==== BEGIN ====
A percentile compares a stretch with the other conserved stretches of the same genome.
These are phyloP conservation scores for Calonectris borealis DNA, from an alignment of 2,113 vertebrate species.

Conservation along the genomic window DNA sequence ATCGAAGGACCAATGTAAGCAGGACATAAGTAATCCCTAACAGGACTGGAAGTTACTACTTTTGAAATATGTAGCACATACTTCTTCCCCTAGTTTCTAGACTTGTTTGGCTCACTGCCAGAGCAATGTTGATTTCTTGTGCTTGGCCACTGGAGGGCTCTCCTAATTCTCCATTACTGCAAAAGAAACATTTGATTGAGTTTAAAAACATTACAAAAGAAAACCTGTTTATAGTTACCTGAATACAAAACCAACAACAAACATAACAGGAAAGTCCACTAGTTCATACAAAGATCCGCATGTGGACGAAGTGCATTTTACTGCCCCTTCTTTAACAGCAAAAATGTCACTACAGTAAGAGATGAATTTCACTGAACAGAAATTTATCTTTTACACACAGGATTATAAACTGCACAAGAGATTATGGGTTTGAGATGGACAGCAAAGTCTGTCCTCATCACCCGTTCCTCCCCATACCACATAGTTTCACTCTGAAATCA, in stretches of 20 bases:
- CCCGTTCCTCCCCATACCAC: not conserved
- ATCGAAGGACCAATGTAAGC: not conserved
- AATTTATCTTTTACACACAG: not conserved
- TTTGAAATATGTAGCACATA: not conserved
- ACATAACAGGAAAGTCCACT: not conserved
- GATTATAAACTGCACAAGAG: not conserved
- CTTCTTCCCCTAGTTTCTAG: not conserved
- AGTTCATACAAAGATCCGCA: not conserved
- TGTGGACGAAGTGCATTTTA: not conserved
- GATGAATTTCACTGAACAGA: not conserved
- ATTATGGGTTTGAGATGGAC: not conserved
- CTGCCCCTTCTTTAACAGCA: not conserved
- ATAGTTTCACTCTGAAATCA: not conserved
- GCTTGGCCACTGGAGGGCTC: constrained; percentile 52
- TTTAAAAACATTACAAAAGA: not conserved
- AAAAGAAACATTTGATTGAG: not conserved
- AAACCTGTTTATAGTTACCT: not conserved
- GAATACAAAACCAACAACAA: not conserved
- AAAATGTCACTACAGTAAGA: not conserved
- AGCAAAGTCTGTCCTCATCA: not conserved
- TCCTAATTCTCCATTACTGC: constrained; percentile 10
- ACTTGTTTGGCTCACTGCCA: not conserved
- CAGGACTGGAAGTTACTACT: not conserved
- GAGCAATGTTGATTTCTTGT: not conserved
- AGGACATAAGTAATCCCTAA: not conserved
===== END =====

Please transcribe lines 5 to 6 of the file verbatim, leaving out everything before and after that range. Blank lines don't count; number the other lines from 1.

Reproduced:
- ATCGAAGGACCAATGTAAGC: not conserved
- AATTTATCTTTTACACACAG: not conserved